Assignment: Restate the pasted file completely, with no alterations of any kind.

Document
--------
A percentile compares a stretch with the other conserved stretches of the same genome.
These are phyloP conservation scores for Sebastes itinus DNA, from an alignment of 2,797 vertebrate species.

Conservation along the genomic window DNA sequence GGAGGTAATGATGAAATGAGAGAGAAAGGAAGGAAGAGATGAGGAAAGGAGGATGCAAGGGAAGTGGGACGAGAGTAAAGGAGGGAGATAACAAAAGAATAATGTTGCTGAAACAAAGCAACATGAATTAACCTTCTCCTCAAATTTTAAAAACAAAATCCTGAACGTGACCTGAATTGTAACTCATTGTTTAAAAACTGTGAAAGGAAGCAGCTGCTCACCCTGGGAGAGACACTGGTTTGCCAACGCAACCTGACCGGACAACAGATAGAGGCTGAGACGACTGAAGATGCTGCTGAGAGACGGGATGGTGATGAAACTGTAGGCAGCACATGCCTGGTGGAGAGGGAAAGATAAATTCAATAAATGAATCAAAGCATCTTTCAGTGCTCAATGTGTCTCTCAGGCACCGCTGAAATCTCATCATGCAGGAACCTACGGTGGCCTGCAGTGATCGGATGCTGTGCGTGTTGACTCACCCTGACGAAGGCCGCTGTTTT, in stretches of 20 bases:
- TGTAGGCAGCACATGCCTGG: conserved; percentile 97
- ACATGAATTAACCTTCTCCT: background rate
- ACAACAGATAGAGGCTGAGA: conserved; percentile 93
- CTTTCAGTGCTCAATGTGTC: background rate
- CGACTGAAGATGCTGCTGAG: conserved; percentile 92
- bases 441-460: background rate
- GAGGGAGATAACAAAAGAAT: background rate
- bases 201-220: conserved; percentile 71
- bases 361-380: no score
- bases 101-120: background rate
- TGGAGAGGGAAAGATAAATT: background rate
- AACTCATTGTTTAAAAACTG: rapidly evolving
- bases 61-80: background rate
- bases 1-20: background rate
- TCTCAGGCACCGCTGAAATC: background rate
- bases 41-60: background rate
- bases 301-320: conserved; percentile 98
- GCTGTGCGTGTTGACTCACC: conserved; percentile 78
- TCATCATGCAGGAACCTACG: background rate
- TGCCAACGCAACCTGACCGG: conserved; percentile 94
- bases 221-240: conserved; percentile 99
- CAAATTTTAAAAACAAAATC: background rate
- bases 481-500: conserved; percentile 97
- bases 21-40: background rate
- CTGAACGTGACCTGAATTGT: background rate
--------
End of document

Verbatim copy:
A percentile compares a stretch with the other conserved stretches of the same genome.
These are phyloP conservation scores for Sebastes itinus DNA, from an alignment of 2,797 vertebrate species.

Conservation along the genomic window DNA sequence GGAGGTAATGATGAAATGAGAGAGAAAGGAAGGAAGAGATGAGGAAAGGAGGATGCAAGGGAAGTGGGACGAGAGTAAAGGAGGGAGATAACAAAAGAATAATGTTGCTGAAACAAAGCAACATGAATTAACCTTCTCCTCAAATTTTAAAAACAAAATCCTGAACGTGACCTGAATTGTAACTCATTGTTTAAAAACTGTGAAAGGAAGCAGCTGCTCACCCTGGGAGAGACACTGGTTTGCCAACGCAACCTGACCGGACAACAGATAGAGGCTGAGACGACTGAAGATGCTGCTGAGAGACGGGATGGTGATGAAACTGTAGGCAGCACATGCCTGGTGGAGAGGGAAAGATAAATTCAATAAATGAATCAAAGCATCTTTCAGTGCTCAATGTGTCTCTCAGGCACCGCTGAAATCTCATCATGCAGGAACCTACGGTGGCCTGCAGTGATCGGATGCTGTGCGTGTTGACTCACCCTGACGAAGGCCGCTGTTTT, in stretches of 20 bases:
- TGTAGGCAGCACATGCCTGG: conserved; percentile 97
- ACATGAATTAACCTTCTCCT: background rate
- ACAACAGATAGAGGCTGAGA: conserved; percentile 93
- CTTTCAGTGCTCAATGTGTC: background rate
- CGACTGAAGATGCTGCTGAG: conserved; percentile 92
- bases 441-460: background rate
- GAGGGAGATAACAAAAGAAT: background rate
- bases 201-220: conserved; percentile 71
- bases 361-380: no score
- bases 101-120: background rate
- TGGAGAGGGAAAGATAAATT: background rate
- AACTCATTGTTTAAAAACTG: rapidly evolving
- bases 61-80: background rate
- bases 1-20: background rate
- TCTCAGGCACCGCTGAAATC: background rate
- bases 41-60: background rate
- bases 301-320: conserved; percentile 98
- GCTGTGCGTGTTGACTCACC: conserved; percentile 78
- TCATCATGCAGGAACCTACG: background rate
- TGCCAACGCAACCTGACCGG: conserved; percentile 94
- bases 221-240: conserved; percentile 99
- CAAATTTTAAAAACAAAATC: background rate
- bases 481-500: conserved; percentile 97
- bases 21-40: background rate
- CTGAACGTGACCTGAATTGT: background rate